Do we even need to ask this question in 2006? Apparently we do, as USA Today reports today that some business executives haven’t gotten the memo that meeting in strip clubs subjects their firms to liability for sexual harassment and discrimination, and still end up providing strippers with a significant percentage of their income. (See USA Today article.) And to make matters worse, all the fun and hilarity is a tax-deductible business expense. How many millions in disgorged assets will it take for some dummkopfs to learn that having meetings in places where some of your colleagues feel more than a little uncomfortable is a bad idea?
The article begins with stripper Nicolette Hart explaining how she can make up to $2,500 a night with investment bankers and their clients in a Manhattan strip club’s private rooms. Hart, who once worked for a venture-capital firm before apparently fulfilling her true ambition, says she always asks what brought the men together. They often respond that they’re having a meeting. Her response to that? “I say, ‘You’re having a business meeting in a strip club?'” (See USA Today article.) See, guys, even the stripper knows it’s a bad idea — why don’t you?
Adult entertainment is a tax-deductible business expense allowed by the IRS. However, Wall Street, stung by a number of high-profile sexual harassment and discrimination verdicts, is finally taking the lead in cracking down on the practice. According to the USA Today article, the NASD and the New York Stock Exchange both recently proposed rules that would force firms to adopt business entertainment policies that cap amounts and specify appropriate venues, which will rule out company-paid or work-related strip club jaunts at the more than 5,000 brokerage firms in the USA.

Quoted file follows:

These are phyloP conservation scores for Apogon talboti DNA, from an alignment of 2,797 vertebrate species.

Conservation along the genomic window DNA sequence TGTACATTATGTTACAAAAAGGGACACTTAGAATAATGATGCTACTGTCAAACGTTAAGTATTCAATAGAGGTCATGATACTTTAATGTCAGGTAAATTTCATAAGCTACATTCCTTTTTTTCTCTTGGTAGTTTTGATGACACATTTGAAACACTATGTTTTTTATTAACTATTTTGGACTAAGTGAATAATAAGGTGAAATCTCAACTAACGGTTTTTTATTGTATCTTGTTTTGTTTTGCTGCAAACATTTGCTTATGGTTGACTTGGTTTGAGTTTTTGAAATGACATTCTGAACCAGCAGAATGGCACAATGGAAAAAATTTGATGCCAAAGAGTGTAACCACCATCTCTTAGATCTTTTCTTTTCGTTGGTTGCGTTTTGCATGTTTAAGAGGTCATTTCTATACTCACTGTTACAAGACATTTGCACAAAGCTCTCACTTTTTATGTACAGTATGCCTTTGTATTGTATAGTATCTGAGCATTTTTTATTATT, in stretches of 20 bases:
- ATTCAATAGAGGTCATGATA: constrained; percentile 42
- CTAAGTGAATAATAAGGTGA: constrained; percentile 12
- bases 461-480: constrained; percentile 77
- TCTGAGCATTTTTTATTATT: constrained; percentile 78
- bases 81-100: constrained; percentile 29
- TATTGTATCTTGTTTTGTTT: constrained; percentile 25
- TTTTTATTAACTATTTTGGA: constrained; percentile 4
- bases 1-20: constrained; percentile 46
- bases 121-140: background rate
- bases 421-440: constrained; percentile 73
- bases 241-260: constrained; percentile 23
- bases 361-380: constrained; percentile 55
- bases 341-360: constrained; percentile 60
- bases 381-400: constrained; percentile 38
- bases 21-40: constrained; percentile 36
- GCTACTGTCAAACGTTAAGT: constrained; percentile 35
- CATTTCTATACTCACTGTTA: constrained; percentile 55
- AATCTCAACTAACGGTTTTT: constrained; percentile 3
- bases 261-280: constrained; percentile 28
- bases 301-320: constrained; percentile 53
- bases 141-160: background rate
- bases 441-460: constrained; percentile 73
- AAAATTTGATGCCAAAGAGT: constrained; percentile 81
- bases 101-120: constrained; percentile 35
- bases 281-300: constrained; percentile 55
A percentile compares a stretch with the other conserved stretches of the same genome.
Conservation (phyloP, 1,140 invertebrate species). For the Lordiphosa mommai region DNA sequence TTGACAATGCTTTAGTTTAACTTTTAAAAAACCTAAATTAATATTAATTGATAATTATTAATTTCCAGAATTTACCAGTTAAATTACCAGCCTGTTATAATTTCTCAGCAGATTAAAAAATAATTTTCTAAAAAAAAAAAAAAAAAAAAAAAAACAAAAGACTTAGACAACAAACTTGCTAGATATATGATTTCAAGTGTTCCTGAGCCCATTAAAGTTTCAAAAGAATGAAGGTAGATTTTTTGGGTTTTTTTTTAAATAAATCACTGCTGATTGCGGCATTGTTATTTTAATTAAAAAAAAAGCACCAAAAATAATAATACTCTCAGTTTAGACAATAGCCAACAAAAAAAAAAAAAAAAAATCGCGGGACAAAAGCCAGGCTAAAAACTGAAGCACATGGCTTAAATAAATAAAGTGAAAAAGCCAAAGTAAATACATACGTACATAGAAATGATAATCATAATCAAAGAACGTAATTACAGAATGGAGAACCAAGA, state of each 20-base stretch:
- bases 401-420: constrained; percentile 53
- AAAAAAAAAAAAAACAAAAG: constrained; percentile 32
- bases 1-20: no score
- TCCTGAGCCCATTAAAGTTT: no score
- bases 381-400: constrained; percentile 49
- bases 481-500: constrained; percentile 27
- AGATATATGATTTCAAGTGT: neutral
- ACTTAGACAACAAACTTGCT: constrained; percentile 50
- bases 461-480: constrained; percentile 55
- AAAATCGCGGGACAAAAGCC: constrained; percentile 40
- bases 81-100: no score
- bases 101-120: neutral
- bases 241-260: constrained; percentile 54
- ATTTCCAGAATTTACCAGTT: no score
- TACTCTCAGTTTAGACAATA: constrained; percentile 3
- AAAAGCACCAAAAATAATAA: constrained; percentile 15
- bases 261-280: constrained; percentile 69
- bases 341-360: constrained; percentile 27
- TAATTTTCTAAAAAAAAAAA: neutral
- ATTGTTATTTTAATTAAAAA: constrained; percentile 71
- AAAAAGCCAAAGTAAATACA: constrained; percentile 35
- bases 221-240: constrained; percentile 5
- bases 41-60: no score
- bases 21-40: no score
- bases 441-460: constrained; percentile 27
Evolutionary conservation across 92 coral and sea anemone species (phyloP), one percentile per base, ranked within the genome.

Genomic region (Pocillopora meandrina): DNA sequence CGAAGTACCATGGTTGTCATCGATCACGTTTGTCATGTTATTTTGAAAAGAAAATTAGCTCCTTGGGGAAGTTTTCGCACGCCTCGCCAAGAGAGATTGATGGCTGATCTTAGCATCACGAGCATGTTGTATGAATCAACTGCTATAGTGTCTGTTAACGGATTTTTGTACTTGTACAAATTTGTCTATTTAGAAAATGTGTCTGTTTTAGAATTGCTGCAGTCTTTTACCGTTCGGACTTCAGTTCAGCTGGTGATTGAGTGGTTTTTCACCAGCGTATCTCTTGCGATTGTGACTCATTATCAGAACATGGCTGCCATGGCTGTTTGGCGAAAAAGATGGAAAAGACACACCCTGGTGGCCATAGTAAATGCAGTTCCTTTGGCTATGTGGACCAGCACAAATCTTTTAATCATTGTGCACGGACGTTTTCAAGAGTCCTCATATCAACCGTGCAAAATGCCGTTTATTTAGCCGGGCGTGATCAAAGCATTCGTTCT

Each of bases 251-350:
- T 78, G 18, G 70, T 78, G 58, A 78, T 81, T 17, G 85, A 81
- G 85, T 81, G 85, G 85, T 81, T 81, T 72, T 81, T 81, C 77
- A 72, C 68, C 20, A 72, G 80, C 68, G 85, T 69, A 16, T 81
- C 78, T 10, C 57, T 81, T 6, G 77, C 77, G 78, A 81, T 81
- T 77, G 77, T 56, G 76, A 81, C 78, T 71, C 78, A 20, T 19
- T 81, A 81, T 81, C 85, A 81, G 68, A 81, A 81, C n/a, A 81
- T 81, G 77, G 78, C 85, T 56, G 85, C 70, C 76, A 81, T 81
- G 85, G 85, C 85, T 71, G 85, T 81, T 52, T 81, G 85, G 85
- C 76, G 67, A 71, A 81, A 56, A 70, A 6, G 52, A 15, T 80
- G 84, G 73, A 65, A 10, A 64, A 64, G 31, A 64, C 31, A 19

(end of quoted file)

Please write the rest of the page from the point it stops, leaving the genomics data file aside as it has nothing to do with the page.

You might think that common sense would obviate the need for such a rule, but apparently not. According to Hydie Sumner, someone who’s been there,
[Sumner is a financial consultant who was awarded $2.2 million in 2004 after suing Merrill Lynch for gender discrimination. See Registered Rep Magazine article.]
There are two levels of discrimination: the frat house environment in the office and the deeply embedded practices that are just starting to be uncovered, like the distribution of accounts, business leads and promotions. When ‘business activities’ involve the strip club, golf course or hunting ranches … discrimination is often perpetuated as those in power support and advance those with like minds and tastes.
Echoes Piper Hoffman, who represented Morgan Stanley plaintiff Allison Schieffelin, says that on Wall Street, “Who you know can translate into how much business you bring into your company.” [Piper is with Outten & Golden, a NELA-member firm headed by WF’s co-founder, Wayne Outten, who is pioneering the use of WF’s new product, WF Works. She has also generously assisted Workplace Fairness a great deal recently with editing the content on our website’s “Know the Law” area, so consider this a personal shout-out and thank you.]
Hoffman and Outten’s client Allison Schieffelin in 2004 spearheaded a sex discrimination lawsuit against Morgan Stanley, which ultimately settled for $54 million. One of the incidents Schieffelin raised in her lawsuit was a time when two clients were invited by male colleagues to attend a weekend in Las Vegas approved by their manager. When Schieffelin asked why she wasn’t included, she was told it was “because the men would be uncomfortable participating in sexually oriented entertainment with a woman colleague present, especially one who knew their wives.”
No one is trying to say that business executives — or anyone else for that matter, male or female — cannot go to strip clubs, on their own time and own dime. But when some employees are having tax-deductible “business meetings,” at a location where some of their colleagues are clearly not welcome, they shouldn’t be surprised when bad things like lawsuits, terminations, and NASD rules result. As one lawyer quoted in the article recommends, let’s just make it a relic of how business was done in the past, like the three-martini lunch.